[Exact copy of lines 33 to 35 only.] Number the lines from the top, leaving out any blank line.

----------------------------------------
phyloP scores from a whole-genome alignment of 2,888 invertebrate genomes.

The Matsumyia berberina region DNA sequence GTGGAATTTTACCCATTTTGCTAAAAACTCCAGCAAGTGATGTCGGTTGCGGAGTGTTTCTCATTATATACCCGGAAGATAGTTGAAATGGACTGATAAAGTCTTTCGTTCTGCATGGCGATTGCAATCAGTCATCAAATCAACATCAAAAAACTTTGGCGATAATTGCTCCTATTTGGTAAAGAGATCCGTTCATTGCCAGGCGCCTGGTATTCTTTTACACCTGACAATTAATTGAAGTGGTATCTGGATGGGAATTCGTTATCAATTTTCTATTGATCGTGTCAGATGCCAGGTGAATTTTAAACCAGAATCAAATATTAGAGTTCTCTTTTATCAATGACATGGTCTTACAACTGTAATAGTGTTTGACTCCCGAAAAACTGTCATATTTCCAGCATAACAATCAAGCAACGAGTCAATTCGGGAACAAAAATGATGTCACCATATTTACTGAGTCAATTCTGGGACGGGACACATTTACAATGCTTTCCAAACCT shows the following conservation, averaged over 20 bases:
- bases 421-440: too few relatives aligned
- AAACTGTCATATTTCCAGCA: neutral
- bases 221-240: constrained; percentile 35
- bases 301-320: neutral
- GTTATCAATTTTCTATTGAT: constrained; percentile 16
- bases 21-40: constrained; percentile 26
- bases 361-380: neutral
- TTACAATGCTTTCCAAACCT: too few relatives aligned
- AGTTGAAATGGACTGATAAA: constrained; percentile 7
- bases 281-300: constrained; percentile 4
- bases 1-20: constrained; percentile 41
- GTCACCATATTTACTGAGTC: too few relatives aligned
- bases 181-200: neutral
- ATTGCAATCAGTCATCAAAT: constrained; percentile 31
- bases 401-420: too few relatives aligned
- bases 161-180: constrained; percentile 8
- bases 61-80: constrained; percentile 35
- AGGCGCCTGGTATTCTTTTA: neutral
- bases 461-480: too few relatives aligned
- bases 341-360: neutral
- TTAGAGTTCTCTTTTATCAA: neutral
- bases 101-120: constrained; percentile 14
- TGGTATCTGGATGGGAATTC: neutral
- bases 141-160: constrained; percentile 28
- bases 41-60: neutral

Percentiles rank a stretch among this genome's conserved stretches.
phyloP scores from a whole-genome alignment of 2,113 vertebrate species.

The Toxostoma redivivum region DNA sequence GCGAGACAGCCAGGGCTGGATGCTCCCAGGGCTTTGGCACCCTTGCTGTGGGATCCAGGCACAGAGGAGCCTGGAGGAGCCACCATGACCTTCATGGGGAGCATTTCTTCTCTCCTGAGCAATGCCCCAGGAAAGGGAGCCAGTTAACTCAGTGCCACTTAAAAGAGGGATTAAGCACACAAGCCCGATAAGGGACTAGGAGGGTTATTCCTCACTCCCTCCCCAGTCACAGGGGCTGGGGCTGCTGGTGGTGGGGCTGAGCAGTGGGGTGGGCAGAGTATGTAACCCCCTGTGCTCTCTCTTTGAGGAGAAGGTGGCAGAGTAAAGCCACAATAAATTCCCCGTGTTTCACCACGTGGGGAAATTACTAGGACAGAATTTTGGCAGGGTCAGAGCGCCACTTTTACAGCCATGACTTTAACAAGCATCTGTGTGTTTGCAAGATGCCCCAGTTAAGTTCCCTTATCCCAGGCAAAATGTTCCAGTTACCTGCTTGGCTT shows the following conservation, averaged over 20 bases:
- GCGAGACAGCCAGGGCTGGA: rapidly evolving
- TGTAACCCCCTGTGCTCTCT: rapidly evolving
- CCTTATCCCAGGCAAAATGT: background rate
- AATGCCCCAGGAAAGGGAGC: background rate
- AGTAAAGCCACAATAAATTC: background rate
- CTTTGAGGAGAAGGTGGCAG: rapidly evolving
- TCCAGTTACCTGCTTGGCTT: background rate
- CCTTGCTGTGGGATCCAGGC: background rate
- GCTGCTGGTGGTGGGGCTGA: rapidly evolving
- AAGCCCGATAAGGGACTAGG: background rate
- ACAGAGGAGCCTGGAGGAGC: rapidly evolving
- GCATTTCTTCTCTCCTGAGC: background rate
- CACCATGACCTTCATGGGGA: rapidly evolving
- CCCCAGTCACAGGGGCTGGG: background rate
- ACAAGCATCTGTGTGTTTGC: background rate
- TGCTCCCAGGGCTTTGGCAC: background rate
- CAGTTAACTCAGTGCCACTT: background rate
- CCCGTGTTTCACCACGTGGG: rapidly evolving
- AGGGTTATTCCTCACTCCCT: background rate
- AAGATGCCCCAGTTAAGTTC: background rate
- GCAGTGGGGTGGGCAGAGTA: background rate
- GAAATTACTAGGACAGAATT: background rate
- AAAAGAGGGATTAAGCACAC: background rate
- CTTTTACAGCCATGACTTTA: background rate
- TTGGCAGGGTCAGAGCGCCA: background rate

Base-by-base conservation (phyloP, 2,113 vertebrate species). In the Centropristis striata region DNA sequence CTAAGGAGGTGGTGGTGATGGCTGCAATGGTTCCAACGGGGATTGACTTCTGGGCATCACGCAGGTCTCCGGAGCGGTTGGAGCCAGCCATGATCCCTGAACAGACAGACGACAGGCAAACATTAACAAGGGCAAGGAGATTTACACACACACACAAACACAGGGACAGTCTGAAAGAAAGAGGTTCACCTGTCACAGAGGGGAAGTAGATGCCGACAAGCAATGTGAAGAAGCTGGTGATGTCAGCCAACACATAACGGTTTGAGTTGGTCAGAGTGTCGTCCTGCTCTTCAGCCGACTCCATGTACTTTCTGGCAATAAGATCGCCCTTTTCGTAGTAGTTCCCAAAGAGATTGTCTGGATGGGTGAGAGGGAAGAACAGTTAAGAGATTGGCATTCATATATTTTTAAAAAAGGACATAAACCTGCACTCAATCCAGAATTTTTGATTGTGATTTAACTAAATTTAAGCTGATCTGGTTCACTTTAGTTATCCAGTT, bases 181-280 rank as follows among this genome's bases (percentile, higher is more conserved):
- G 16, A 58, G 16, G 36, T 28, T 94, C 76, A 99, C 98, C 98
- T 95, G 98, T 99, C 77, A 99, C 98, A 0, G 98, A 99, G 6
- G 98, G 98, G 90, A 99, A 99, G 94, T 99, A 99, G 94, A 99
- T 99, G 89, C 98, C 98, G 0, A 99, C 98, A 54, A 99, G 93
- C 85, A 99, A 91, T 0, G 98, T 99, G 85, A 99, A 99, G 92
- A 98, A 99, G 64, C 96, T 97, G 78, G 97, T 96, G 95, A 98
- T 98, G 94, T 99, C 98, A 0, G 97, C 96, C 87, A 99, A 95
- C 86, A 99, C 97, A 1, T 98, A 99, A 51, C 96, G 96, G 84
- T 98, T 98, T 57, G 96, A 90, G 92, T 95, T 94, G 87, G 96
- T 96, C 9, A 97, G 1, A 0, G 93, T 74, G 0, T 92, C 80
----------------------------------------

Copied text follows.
- CCTTATCCCAGGCAAAATGT: background rate
- AATGCCCCAGGAAAGGGAGC: background rate
- AGTAAAGCCACAATAAATTC: background rate